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In Supreme Court climate case, U.S. utilities support environment agency

In Supreme Court climate case, U.S. utilities support environment agency

Signage can be seen at the headquarters United States Environmental Protection Agency (EPA), Washington, D.C., U.S.A, May 10, 2021. REUTERS/Andrew Kelly/File photo

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WASHINGTON (Reuters), Jan 27th, 2007 – U.S. utility lobby groups asked the Supreme Court for protection of the Environmental Protection Agency’s authority to regulate greenhouse gasses. They argued that failure to do so could lead to lawsuits against power providers and consumers, and increase costs.

Next month, the Supreme Court will be hearing a bid from states, including West Virginia’s coal producer, and coal companies to limit federal power in order to regulate carbon emissions from power stations using the Clean Air Act. The case is set to be heard by the court on February 28.

The Edison Electric Institute, National Association of Clean Water Agencies filed a joint brief to support the EPA earlier in the week.

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Alex Bond, deputy chief counsel of EEI, said to Reuters that they are simply stating here… that EPA has regulatory authority to address carbon. “We would prefer to invest the money into new, clean renewable resource, and not in fighting for new clean renewable resource.”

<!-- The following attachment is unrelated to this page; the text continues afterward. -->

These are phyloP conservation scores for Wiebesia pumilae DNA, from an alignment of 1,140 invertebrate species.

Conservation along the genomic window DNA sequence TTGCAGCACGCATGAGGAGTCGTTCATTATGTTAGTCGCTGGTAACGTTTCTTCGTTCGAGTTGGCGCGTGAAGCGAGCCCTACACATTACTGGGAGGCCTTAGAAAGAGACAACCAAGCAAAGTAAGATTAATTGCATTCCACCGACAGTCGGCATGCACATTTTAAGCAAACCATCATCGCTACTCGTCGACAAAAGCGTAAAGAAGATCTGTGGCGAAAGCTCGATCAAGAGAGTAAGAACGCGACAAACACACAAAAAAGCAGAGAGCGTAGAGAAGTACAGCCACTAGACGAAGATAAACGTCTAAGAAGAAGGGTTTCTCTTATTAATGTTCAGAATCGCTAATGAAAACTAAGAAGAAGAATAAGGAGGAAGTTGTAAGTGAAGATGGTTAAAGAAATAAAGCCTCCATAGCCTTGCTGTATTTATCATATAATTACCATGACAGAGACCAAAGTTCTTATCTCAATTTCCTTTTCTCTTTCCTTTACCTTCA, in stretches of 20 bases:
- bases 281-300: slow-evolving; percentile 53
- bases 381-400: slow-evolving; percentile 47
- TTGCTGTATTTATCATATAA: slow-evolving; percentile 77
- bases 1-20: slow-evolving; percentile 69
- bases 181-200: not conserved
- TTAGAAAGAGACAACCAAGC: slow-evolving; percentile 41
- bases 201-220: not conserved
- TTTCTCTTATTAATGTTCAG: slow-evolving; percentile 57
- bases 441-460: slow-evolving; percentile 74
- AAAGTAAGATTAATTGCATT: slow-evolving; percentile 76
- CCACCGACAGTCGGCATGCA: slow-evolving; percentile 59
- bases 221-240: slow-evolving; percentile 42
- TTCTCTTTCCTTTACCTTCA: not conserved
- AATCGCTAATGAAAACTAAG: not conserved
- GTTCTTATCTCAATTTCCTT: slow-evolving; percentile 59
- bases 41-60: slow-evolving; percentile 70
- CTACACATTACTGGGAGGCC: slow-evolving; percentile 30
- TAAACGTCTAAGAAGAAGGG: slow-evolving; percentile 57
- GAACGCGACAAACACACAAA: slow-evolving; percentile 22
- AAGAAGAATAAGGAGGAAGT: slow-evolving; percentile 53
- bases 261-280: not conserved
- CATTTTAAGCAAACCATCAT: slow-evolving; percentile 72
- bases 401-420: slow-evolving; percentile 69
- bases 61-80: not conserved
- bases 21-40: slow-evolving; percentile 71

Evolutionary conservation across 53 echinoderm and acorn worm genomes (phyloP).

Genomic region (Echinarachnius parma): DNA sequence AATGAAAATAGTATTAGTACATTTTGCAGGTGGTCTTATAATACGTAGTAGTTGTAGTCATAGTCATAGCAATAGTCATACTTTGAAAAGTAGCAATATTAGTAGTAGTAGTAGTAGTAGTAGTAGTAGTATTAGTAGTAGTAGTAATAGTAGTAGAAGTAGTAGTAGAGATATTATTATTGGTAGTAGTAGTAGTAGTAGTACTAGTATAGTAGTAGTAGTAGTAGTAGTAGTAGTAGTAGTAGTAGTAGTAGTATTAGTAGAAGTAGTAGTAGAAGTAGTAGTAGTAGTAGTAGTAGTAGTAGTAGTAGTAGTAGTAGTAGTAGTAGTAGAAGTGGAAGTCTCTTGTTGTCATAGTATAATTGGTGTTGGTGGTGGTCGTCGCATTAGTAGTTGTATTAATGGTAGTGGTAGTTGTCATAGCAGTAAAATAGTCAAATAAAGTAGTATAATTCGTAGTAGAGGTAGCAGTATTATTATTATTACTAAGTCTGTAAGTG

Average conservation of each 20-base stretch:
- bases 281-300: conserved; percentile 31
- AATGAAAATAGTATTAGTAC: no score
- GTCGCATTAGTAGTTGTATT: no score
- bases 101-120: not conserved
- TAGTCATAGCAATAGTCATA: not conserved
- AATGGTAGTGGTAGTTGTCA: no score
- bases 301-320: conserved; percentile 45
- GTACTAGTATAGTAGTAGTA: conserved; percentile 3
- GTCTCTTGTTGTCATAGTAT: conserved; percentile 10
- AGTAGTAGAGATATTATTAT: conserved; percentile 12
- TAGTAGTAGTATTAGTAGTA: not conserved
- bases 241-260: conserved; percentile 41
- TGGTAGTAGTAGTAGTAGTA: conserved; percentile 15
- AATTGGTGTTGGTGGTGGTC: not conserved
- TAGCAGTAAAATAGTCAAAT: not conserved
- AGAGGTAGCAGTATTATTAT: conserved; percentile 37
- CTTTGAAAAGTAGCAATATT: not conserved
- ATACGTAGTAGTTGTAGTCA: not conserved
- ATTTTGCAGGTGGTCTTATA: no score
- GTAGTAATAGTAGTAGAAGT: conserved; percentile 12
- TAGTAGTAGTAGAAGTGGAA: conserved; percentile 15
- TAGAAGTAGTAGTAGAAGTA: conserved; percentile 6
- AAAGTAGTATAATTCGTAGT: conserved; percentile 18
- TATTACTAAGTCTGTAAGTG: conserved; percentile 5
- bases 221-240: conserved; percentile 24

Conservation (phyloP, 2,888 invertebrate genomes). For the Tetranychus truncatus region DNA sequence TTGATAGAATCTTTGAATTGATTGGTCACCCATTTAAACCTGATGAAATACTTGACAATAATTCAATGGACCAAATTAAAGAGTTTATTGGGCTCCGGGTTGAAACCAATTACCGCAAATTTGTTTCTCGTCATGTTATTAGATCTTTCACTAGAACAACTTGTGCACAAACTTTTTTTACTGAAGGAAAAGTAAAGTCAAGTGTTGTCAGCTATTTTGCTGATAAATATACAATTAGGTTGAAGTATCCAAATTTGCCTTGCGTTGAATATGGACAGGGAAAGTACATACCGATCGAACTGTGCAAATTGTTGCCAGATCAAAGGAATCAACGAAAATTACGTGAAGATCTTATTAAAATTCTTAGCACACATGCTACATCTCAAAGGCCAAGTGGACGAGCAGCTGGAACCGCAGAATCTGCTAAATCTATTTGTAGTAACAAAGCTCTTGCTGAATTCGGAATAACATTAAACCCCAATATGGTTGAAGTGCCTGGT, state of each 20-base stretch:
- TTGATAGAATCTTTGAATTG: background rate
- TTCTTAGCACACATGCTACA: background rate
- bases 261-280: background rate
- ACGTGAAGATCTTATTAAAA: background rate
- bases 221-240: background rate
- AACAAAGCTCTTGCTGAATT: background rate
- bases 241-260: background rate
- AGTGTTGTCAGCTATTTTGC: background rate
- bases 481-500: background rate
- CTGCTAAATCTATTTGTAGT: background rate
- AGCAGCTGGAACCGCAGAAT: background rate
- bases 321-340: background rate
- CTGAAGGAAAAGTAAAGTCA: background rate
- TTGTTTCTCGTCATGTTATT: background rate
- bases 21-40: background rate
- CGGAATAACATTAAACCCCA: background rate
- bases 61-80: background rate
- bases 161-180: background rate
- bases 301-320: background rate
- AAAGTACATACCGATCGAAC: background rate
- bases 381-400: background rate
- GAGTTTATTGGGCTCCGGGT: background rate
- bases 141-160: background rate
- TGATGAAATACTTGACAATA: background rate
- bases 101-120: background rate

He stated that the lobby group had not taken a position regarding power plant carbon regulations crafted under the Obama-era EPA, or the weaker replacement rule created by the Trump administration.

EEI argued in its brief that if the federal agency loses its authority groups seeking to limit the industry’s climate emissions could launch a flood of public nuisance lawsuits against utilities. These lawsuits were ended by a Supreme Court ruling in 2011, affirming the authority of EPA to regulate greenhouse gases.

Amanda Aspatore is NACWA’s chief legal counsel. She said that her organization was also concerned by lawsuits because wastewater treatment facilities are large power consumers.

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She stated that disruptions and costs resulting in lawsuits will eventually be borne by clean water utilities, as well as local communities who are least able to pay more for clean drinking water.

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Reporting by Valerie Volcovici, Editing by Cynthia Osterman

Our Standards The Thomson Reuters Trust Principles

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